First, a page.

Role of transient receptor potential channels in mammalian oviduct and uterine epithelia
Thesis or dissertation
- © 2011 Maryam Ghavideldarestani. All rights reserved. No part of this publication may be reproduced without the written permission of the copyright holder.
Calcium is an important secondary messenger and plays a major role in cell function, including proliferation, cell growth, secretion and death .It also plays a critical role in uterine smooth muscle contraction and embryo implantation. This thesis is concerned with calcium homeostasis in epithelial tissue lining the oviduct and uterus which are key players in early reproductive events, being involved in gamete transport, sperm capacitation and providing the micro-environment for the gametes and early embryo. Calcium transport across epithelial cells is either via tight junctions or calcium channels, specifically, members of the transient receptor potential (TRP) channel superfamily and the Na+/Ca2+ exchanger. TRP channels are an important class of calcium channels with more than 28 identified members and their potential involvement in calcium transport in uterus and oviduct epithelia has yet to be determined. The aim of this study was to discover which TRPC isoforms are expressed in epithelial cells lining the female reproductive tract in the bovine and human. Gene expression of TRPC channels changes was measured throughout the oestrous cycle in bovine oviduct and uterine epithelial cells using Real-Time PCR, while immunohistochemistry, immunocytochemistry and western blotting were used to discover the localization of TRPC channels in oviduct/uterine epithelium and changes in protein expression of TRPC isoforms induced by sex hormones. . to The physiological role of TRPC isoforms in regulating intracellular calcium concentration in bovine oviduct epithelial cells was determined using a calcium assay approach and finally. the potential clinical relevance of a possible role of TRP channels in female reproduction was investigated.# OF 7 members of TRPC family, TRPC1, 2, 3, 4 and 6 were expressed in bovine oviduct and uterine epithelia. In human endometrium, TRPC1, 6 and 7 genes were detected. Expression levels of all TRPC isoforms present in both bovine oviduct and uterine epithelia changed throughout the oestrous cycle. 17β-estradiol, FSH and LH individually and in combination up-regulated gene expression of TRPC isoforms in bovine oviduct epithelial cells. However, progesterone inhibited the upregulatory effect of 17β-estradiol, FSH and LH on TRPCs gene expression. TRPC1 and TRPC6 which are the common TRPC isoforms in bovine oviduct/uterine epithelium and human endometrium were localized on the apical, basal and lateral membranes of the epithelial tissue in bovine oviduct/uterus and human endometrium. TRPC isoforms were physiologically active in bovine oviduct epithelial cells (BOEC). SKF96365 which is a general TRP channel blocker inhibited the calcium influx into BOEC. Furthermore, Hyperforin which is a TRPC6 channel activator increased the intracellular calcium concentration in BOEC. TRPC1, 6 and 7 expression in endometrium of patients being treated for infertility by IVF illustrated that gene expression of TRTPC1 and 6 were up regulated in the endometrium of the IVF patients compared to controls. However, gene expression of TRPC7 in IVF patients was downregulated compared to that of the endometrium of the control group.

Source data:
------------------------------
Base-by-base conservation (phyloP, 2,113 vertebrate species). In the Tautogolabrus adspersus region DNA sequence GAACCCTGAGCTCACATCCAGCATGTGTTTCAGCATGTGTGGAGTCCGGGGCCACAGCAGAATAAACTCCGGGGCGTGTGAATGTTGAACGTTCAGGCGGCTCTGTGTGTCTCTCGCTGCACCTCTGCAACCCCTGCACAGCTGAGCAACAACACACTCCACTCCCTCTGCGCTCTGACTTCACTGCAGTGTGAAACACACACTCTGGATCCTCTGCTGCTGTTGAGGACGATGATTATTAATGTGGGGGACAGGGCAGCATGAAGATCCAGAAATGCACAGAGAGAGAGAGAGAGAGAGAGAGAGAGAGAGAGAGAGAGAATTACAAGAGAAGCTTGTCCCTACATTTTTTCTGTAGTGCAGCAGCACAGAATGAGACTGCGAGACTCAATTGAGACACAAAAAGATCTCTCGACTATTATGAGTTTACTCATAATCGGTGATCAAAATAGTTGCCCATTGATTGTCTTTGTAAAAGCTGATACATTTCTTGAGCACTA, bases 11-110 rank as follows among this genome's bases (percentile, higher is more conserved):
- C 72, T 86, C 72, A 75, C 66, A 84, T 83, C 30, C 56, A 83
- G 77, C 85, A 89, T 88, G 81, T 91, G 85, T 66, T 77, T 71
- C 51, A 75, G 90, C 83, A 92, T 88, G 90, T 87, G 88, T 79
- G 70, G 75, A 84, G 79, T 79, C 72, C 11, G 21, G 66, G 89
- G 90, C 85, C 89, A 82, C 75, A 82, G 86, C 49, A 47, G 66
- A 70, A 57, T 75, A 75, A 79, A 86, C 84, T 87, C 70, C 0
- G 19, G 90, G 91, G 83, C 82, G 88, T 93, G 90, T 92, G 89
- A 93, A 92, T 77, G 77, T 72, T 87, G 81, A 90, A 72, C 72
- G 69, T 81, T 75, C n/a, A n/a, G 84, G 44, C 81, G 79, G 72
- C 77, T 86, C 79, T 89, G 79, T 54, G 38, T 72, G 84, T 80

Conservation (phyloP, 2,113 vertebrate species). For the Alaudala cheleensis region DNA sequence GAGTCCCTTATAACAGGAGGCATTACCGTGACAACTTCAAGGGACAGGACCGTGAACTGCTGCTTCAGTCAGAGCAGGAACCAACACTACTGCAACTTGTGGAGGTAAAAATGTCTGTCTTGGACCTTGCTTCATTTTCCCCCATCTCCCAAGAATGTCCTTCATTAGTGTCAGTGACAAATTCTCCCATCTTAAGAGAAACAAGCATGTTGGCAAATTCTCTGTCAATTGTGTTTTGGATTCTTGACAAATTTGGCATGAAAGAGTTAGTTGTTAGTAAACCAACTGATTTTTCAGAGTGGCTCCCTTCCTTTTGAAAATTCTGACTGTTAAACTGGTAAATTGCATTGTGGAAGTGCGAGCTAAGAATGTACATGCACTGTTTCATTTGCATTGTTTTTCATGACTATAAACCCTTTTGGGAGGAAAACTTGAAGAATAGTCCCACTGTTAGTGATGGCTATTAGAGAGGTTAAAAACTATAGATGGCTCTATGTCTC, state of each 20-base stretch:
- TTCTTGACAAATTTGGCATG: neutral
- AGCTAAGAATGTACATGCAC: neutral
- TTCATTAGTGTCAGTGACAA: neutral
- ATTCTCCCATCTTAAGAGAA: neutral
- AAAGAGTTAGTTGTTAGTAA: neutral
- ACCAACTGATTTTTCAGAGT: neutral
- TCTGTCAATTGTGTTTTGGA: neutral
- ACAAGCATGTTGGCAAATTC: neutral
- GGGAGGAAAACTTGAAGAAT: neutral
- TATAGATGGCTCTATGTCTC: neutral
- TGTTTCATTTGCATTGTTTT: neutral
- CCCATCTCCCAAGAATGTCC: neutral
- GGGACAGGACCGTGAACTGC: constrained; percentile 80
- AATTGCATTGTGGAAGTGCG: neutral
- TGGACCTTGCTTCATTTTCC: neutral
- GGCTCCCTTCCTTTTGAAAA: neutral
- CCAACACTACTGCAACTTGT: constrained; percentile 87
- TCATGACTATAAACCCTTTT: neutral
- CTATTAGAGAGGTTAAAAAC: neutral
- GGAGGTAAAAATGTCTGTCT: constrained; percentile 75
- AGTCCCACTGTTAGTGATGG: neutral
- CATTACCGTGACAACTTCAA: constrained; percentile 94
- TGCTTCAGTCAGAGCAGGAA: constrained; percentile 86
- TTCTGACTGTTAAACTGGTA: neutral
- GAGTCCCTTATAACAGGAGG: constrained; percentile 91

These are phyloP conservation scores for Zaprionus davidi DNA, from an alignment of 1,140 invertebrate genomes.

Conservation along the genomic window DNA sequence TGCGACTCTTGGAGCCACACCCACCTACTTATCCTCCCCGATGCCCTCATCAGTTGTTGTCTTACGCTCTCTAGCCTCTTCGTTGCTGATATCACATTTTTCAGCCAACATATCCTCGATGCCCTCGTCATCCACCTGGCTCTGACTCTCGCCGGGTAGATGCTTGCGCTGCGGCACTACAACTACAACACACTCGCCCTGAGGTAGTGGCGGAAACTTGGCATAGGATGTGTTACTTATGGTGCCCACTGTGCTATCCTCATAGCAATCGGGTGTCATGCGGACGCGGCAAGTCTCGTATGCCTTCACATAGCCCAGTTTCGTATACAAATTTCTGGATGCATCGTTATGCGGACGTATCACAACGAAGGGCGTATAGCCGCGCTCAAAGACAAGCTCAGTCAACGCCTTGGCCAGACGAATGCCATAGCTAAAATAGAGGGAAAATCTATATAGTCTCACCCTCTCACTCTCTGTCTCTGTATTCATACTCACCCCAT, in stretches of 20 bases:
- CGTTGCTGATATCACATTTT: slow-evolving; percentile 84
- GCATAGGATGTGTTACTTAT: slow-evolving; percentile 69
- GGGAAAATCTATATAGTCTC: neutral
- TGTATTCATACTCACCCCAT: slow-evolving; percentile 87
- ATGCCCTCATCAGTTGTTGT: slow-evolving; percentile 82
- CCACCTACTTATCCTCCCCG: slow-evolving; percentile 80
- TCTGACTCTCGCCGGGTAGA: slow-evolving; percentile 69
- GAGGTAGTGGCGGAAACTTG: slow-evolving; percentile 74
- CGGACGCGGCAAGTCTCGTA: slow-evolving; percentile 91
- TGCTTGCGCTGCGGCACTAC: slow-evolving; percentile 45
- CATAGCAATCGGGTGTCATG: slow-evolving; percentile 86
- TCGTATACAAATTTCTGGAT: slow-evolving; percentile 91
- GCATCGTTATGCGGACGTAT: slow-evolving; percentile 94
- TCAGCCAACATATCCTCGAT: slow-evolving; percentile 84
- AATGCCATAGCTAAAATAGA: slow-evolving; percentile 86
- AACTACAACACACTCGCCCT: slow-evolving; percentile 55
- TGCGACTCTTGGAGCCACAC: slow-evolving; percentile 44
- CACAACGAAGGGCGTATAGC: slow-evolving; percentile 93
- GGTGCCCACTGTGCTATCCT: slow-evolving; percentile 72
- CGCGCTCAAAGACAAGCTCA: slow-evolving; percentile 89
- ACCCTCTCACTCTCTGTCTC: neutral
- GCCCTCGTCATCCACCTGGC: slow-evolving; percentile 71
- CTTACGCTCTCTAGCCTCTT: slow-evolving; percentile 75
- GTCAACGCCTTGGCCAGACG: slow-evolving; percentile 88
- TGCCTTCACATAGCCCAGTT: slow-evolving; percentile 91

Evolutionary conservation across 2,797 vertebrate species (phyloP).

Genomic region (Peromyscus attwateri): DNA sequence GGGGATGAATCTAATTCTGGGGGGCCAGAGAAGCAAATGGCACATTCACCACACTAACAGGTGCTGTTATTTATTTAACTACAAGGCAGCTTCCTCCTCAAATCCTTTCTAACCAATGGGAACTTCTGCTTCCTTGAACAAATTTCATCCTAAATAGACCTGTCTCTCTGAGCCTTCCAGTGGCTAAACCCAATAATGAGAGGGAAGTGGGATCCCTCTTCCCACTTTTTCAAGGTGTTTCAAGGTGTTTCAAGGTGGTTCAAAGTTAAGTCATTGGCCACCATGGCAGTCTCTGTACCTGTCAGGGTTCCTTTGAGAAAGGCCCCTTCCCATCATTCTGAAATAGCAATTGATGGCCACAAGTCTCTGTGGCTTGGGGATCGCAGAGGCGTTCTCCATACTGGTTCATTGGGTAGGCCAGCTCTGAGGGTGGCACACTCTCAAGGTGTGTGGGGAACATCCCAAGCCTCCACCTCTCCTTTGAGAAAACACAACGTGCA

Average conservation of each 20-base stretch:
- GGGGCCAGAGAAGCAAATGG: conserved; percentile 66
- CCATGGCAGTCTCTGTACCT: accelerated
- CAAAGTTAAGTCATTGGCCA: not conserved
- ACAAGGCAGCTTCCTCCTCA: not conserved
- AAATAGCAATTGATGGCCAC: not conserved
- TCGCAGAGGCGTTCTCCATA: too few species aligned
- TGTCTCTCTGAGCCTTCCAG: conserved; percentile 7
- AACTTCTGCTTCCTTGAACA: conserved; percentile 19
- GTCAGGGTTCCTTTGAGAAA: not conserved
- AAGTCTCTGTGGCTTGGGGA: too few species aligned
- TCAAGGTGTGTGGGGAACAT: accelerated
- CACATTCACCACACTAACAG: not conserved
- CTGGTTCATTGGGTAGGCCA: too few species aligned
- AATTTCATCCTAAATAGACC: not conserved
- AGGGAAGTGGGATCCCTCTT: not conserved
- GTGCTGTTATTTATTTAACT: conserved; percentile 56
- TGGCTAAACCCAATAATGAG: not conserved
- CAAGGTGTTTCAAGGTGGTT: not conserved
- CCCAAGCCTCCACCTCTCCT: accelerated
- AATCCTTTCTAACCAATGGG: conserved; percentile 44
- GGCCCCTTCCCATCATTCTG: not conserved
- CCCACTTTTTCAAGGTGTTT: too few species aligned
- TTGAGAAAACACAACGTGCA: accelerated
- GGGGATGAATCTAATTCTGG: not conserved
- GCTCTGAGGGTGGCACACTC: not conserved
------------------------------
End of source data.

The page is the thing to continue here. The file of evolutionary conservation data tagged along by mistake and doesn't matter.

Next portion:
Gene expression of TRPC6 and 7 in endometrium of women with Poly Cystic Ovarian Syndrome (PCOS) who have higher level of LH and normal FSH level, alongside the absence of the post-ovulatory increase in progesterone secretion, were up -regulated compared to that of the control group. However, the expression level of TRPC1 in endometrium of PCOS patients was not significantly different compared to the control group. Gene expression of TRPC isoforms in the epithelia lining the female reproductive tract is possibly regulated by sex hormones via nuclear factor-kappa B (NF-КB) signalling pathway. However, further investigation is required to determine the mechanisms underlying the endocrine regulation of TRPC channels.
- Hull York Medical School, The University of Hull
- Sturmey, Roger
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